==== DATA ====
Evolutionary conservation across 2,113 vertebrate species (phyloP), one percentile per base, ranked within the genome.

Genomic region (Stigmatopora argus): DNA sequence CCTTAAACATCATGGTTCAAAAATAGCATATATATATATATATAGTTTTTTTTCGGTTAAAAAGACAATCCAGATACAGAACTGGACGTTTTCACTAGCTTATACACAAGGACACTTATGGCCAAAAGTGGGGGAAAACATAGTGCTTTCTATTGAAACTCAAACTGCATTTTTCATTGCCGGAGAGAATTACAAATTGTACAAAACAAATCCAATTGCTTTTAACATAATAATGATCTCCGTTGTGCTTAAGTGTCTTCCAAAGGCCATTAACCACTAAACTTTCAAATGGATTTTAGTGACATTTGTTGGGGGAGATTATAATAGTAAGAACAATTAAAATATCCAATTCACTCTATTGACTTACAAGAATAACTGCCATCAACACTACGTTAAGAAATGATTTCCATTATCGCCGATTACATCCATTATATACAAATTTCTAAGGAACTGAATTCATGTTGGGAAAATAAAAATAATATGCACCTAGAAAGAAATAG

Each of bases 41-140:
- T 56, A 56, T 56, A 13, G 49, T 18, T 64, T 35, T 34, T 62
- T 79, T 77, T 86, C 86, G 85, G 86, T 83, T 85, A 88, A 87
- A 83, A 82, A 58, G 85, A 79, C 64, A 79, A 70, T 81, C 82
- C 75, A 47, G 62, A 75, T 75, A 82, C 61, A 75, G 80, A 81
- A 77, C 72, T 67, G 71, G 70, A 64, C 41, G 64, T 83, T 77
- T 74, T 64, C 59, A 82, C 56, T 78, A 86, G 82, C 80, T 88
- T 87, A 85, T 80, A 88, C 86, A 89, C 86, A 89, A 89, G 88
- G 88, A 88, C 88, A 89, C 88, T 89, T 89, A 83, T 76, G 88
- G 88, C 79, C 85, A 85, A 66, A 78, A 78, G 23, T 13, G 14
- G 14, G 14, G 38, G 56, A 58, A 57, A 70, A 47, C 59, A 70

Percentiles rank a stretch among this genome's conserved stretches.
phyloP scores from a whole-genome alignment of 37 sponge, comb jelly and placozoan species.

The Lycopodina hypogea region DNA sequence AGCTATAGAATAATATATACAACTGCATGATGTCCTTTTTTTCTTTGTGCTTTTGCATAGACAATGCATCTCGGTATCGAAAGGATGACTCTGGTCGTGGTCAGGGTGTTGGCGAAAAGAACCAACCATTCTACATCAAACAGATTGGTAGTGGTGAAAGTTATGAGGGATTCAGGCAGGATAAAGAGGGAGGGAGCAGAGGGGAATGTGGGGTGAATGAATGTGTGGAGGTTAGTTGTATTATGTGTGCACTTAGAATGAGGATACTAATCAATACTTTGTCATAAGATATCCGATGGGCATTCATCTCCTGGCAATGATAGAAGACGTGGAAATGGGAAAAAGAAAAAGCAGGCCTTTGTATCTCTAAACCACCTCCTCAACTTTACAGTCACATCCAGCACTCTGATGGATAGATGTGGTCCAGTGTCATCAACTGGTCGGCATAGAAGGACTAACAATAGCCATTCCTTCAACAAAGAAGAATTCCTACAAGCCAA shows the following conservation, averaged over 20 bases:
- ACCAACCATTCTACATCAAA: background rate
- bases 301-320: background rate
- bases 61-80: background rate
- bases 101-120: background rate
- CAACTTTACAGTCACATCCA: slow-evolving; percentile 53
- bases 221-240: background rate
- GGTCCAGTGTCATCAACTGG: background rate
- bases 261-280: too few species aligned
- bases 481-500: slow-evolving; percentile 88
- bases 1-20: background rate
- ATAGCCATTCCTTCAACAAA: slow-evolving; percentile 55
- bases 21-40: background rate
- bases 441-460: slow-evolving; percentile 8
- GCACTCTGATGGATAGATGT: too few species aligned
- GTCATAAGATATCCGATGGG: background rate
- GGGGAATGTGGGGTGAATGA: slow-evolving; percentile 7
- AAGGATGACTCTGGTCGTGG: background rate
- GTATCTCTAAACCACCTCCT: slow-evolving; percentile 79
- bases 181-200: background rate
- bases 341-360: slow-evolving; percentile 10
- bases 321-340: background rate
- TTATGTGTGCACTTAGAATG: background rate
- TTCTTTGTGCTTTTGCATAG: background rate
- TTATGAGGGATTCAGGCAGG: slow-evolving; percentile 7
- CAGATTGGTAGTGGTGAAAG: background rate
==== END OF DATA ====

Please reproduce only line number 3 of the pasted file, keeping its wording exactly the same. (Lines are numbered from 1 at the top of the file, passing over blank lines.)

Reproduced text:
Each of bases 41-140: